Irish rower Philip Doyle doubly qualified to look forward to Tokyo Olympics

As a doctor, Doyle believes games will be a huge morale-booster and should go ahead

The problem with most of the talk around the Tokyo Olympics right now – should or shouldn't they go ahead? – is the difficulty in separating athlete ambition from medical reason, or indeed fact masquerading as opinion.

Which is why it may or may not be reassuring to hear from Philip Doyle, the Irish rower eminently qualified on all fronts, including the brief surrendering of his own Olympic ambition to work on the original frontline of Covid-19, as a medical doctor in the wards of Ulster Hospital.

Last weekend, after returning from an eight-month leave of absence from his rowing career, Doyle was back in the men's double sculls alongside Ronan Byrne at the European Championships in Varese, Italy. Some 19 months after securing their Tokyo qualification at the 2019 World Championships, the pair missed out on the A final before going on to win the B final.

The 28-year-old Doyle, now fully qualified, chooses several words to describe that performance – “disappointing, embarrassing, hard to stomach, humbling” – but what is certain is that it’s reinforced their determination to make a mark in Tokyo, now 99 days away.


With or without that renewed determination to seek medal salvation in Tokyo, Doyle’s experience in the medical profession has given him other hope and reason as to why he thinks the Olympics should go ahead.

With the Olympics, it's not this club and that city, it's an entire country and the flag coming together, it's who you belong to

“Not just specifically me, as a doctor,” he says. “We’re trying to keep that spirit alive as much as we can, it shows people that things will go on. I think when you have anything outside of your work, it really emphasises the importance of it. Anybody can go to work, and it’s great to have a job during pandemics and it’s great to be able to contribute and do things like that.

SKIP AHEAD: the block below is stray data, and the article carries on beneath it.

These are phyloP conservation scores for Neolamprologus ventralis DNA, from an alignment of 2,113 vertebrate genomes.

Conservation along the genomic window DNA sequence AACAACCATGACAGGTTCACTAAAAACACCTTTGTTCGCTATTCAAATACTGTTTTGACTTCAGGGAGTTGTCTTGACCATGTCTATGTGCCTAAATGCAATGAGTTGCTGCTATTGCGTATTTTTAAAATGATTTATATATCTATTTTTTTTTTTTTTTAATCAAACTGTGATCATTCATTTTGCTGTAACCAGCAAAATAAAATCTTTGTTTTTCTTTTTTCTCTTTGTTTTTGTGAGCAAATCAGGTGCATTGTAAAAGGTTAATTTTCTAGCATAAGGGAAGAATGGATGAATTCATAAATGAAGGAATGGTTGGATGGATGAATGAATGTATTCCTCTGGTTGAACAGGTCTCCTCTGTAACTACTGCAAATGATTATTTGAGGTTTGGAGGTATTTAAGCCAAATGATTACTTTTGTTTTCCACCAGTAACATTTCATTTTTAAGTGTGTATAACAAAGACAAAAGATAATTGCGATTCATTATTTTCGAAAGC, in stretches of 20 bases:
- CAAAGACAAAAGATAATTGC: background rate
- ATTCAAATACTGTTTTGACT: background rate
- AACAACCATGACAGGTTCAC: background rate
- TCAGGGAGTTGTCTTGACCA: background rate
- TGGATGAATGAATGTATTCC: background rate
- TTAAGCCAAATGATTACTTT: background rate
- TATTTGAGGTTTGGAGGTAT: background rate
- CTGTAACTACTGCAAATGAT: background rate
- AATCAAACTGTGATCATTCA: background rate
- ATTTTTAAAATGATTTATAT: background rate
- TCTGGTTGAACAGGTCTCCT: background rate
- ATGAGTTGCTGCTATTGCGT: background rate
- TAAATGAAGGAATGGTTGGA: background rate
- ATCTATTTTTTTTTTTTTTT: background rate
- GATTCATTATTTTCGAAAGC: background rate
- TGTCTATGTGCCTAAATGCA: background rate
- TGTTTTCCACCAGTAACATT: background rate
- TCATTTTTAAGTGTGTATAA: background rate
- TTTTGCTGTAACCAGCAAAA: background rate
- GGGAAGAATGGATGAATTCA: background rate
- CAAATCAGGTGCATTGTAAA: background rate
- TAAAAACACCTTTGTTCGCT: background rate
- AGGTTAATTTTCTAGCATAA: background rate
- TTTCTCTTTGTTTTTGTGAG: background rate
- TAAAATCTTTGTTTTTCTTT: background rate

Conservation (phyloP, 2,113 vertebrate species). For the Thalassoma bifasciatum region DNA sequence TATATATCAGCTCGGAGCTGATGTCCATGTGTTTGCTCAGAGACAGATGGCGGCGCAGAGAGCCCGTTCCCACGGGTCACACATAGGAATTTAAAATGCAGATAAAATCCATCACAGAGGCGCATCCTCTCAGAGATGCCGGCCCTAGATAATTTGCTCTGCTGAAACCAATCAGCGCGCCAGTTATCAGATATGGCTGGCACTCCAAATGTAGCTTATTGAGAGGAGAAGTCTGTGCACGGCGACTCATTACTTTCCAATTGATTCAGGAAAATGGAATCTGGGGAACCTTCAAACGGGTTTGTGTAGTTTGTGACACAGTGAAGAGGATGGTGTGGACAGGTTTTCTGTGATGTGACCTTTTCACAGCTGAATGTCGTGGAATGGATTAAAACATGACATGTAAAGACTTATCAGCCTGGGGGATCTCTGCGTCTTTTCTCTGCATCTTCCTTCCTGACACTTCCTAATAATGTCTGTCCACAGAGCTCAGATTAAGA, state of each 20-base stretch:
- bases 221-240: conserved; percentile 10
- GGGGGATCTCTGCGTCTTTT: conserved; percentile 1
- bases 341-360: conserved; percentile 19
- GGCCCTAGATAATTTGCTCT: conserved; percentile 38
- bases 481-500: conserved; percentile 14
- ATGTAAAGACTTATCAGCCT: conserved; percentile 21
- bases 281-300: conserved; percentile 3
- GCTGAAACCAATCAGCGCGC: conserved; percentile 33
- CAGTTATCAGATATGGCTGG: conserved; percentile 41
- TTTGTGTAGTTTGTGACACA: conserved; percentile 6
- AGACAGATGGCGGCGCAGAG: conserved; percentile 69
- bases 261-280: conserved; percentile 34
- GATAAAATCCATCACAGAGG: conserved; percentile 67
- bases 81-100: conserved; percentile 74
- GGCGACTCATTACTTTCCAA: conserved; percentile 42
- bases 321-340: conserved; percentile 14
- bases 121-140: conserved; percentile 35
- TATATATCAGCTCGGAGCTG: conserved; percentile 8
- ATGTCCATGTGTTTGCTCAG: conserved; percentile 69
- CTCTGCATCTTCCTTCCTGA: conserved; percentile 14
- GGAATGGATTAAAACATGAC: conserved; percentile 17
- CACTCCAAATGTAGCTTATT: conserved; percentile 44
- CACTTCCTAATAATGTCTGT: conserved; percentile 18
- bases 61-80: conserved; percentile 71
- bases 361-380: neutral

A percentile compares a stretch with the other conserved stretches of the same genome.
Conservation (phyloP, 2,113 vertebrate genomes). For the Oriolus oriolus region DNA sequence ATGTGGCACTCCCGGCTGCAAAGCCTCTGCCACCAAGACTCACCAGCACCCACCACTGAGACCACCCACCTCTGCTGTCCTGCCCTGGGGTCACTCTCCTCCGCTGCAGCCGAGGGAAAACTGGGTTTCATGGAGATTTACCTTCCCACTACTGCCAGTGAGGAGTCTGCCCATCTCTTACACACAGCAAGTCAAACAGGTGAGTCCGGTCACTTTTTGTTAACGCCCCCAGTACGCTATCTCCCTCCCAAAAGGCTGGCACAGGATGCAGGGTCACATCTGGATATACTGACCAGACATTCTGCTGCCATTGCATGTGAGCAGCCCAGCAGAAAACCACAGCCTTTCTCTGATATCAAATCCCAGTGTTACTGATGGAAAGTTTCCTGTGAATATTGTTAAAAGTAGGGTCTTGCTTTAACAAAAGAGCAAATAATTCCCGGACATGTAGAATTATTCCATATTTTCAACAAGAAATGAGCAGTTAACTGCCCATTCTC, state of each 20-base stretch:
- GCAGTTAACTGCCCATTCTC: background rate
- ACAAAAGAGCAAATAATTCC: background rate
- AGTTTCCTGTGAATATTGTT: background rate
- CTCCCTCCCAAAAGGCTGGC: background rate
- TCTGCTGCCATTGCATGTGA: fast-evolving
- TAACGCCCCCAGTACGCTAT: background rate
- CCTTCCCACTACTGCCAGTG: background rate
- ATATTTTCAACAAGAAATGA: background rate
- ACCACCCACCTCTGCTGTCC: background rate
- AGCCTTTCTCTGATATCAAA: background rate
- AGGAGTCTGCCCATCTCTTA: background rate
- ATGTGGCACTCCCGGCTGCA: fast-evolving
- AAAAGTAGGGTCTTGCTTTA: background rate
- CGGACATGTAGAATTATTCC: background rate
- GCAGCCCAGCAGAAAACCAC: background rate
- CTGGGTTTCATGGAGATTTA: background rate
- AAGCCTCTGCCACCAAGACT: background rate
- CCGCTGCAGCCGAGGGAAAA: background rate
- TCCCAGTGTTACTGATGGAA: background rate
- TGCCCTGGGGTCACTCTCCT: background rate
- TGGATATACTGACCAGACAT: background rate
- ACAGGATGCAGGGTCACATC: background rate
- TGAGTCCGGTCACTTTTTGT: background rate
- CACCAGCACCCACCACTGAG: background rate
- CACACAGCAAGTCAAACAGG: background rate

‘Enthused and refreshed’

“That’s why a lot of those businesses have been going online to keep people enthused and refreshed. Otherwise people stagnate and when you stagnate you lose that joie de vivre, the happiness, the thing that gives life essence and gives you a reason to get up and go to work in the morning.

“Especially in the healthcare system at the minute, I’ve a lot of friends who are training to be GPs and they’re saying there’s a lot of mental health, there’s a lot of depression, there’s a lot of people struggling and there’s a lot of people living really crummy lives in comparison to that middle-class bracket.

“And it’s so evident to those people how good life can be, because of social media. They’re so aware and they know what they don’t have. So to be able to join in with something like that, for someone to lift you. Especially with the Olympics, it’s not this club and that city, it’s an entire country and the flag coming together, it’s who you belong to. Seeing how anything, not just sport, can lift somebody’s mentality and boost their mood, especially as a doctor looking at it with what you see in the hospitals, if you can keep somebody’s mental health, their physical health will follow and they’ll look after themselves.”

Reasoned opinion

Speaking at the announcement of Deloitte’s new partnership agreement with the Olympic Federation of Ireland up to and including the 2024 Olympics Paris (now just three years away and very much on Doyle’s radar), the Irish rower also gave his reasoned opinion on whether or not athletes should be given any sort of priority when it comes to vaccination against Covid-19.

“It’s hard to balance that, to be honest. I feel like I’m answering a medical student interview and I’m giving you both sides with no direct answer. I think we should be vaccinated, to be honest, but I don’t think we should be vaccinated ahead of somebody more vulnerable, because we don’t fall into that category.

“I know there’s talk around what the categories should be, and I’ll stay away from that topic because that’s for someone who gets paid a lot more than we do.

“But if we’re forced to travel to do our sport, and for all the other reasons we talked about – boosting morale and all that – in the country and getting over to Tokyo, you need to protect people at home when you’re coming back and that’s one way to protect them and to protect us while we’re away, and to get the results in those sports.”